End Times was created in Hiti's studio in downtown Minneapolis, above the devil-themed breakfast spot, Hell's Kitchen. This is not only serendipitous because Hiti is intrigued by the forces of evil, but also because he idolizes the work of Captain America creator Jack Kirby, an illustrator who was raised in New York's infamous Hell's Kitchen area. Inside Hiti's above-hell abode--call it purgatory--a bull skull is perched on top of an unusable fireplace, and a collection of soldiers sits on top of the mantle, pointing their miniature guns at his head. Hiti's using them as models for his next book, Death Day: A Story of Remembrance, a ghost story where memory-hunting soldiers eradicate thoughts from the past.
Like Death Day, End Times is littered with unearthly phantoms. The main character battles demons in San Pablo, a Japanese-comic-inspired otherworld of monsters and ghosts. The story also is layered with rich imagery and spiritual and biblical themes. The main character, demon-hunter Mario Roman, battles the don of evil, who is tricked by Lucifer to come to earth from heaven with the promise that he can become a god. Instead, he gives up perfection for a power struggle with other demons. "I didn't realize this until afterwards," Hiti says, "but it's about me competing with myself, trying to get better as an artist. I thought I was competing with other people, but I was in competition with myself all along."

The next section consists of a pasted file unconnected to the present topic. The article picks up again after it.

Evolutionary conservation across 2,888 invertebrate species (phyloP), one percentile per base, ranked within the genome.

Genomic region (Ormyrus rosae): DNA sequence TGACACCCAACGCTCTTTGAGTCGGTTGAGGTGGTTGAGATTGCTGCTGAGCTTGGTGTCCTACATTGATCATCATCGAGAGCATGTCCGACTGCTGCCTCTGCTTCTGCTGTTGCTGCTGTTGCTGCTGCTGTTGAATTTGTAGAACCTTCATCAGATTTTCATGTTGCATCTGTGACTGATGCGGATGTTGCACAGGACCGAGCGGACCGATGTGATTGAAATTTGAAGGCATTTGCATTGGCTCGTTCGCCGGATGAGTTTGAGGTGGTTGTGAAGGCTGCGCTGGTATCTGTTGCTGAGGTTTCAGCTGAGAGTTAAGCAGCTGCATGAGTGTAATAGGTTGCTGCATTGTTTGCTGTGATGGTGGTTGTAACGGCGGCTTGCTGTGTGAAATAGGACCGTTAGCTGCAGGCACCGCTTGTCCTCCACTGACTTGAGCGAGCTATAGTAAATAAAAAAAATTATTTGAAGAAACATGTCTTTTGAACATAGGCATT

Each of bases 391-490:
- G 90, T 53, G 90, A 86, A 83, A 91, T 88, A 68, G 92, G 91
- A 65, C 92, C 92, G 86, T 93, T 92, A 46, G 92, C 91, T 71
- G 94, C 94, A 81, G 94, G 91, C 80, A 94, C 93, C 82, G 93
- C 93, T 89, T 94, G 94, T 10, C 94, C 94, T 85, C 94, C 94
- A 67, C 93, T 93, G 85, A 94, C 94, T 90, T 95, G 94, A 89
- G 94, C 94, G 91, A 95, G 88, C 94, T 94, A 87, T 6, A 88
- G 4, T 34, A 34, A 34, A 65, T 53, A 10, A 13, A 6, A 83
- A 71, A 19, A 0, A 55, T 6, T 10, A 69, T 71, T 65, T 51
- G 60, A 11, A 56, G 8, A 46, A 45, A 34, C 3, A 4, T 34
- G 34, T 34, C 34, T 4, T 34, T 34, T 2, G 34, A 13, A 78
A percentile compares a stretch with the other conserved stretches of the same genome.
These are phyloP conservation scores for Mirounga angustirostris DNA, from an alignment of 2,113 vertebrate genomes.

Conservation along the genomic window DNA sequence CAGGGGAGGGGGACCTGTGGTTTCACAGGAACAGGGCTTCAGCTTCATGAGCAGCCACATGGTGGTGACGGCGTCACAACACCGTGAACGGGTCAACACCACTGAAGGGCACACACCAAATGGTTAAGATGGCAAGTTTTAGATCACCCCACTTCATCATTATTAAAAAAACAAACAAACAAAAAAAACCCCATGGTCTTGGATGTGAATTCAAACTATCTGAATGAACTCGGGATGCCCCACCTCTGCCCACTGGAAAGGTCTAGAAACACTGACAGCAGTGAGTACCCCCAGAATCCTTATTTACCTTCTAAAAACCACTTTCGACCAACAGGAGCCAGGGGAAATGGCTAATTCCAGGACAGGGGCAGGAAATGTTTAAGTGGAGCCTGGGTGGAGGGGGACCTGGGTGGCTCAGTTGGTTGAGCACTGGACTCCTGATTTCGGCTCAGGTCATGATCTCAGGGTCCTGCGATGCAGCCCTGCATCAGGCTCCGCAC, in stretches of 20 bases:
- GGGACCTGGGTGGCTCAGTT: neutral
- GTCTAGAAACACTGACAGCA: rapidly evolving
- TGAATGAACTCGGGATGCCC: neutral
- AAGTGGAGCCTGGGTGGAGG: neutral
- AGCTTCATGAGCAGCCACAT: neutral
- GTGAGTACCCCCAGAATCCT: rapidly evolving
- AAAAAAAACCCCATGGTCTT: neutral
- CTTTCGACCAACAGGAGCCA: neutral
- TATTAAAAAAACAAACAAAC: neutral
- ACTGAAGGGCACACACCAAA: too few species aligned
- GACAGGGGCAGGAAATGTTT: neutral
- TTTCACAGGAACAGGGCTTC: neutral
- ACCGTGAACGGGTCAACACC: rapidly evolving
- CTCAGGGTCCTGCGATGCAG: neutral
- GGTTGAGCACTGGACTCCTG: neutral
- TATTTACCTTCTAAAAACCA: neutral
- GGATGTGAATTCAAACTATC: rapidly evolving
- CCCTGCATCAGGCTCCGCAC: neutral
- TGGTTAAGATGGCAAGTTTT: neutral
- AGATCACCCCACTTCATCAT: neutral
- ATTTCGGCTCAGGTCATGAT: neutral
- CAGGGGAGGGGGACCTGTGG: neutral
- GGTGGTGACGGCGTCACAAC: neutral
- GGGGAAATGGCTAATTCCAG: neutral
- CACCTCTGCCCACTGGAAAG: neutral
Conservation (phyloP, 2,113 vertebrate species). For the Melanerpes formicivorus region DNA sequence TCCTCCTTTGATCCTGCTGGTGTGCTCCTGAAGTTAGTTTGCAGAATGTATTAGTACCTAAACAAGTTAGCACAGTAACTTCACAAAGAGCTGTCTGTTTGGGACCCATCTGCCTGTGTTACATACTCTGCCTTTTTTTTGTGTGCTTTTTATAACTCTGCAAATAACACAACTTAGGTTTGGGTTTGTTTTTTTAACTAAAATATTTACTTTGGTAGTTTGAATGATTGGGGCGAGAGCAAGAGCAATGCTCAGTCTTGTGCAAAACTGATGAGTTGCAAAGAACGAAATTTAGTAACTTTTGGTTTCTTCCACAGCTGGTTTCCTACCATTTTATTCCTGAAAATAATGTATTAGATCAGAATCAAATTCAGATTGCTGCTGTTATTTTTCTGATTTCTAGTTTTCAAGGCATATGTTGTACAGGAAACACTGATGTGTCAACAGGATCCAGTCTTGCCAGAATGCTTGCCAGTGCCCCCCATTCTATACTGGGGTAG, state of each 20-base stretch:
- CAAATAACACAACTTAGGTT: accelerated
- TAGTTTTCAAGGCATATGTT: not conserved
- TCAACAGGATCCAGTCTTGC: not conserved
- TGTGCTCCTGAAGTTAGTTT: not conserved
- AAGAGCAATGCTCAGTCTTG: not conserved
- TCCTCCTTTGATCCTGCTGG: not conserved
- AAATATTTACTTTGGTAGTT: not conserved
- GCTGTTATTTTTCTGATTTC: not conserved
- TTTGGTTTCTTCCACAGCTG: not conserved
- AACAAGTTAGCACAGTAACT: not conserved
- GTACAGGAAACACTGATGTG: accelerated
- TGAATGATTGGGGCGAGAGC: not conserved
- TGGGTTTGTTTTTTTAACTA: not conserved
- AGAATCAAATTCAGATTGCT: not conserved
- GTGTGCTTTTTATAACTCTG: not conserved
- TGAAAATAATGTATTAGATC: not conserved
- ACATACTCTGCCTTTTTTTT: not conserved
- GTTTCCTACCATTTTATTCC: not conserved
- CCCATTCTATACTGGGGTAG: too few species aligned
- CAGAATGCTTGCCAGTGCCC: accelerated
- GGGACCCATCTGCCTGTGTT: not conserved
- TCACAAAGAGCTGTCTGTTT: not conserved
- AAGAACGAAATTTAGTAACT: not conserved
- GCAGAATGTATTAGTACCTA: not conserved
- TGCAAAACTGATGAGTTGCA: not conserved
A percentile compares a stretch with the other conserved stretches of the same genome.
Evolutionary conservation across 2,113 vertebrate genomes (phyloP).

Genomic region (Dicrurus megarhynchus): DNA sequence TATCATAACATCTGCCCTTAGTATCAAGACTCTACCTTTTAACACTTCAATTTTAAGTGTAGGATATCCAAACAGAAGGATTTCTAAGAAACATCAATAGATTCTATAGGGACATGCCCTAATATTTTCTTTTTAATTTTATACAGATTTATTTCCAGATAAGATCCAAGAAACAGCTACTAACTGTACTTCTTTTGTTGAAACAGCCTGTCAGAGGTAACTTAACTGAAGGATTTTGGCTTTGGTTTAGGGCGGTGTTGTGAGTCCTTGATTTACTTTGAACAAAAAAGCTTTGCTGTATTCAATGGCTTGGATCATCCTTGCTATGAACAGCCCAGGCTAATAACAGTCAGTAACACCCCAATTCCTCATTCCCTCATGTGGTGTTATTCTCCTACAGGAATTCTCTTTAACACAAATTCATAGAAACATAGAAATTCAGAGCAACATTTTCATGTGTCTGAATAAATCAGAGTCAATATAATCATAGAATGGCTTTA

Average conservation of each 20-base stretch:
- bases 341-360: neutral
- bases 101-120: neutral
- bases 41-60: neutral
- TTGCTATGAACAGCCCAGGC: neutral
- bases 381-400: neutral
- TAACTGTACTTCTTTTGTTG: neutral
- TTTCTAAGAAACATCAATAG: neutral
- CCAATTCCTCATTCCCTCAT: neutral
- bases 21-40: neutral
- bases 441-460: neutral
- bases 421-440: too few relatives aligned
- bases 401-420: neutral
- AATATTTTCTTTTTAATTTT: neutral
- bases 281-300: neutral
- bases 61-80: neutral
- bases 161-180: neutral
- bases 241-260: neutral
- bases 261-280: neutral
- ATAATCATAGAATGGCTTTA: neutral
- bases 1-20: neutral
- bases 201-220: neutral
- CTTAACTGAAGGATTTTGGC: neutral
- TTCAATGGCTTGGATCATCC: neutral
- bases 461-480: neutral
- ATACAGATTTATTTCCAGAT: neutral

Episode Five: Cartoonist Conspiracy
What eventually becomes of our comic-book superheroes? Hiti continues to wage a battle against his inner demons. Avidor still strives to combat the evils of highway expansion. The guys at Big Time Attic finally venture outdoors. And Stall seeks to unveil the universal emotions that connect us all. Later, they get up, have coffee, and go on.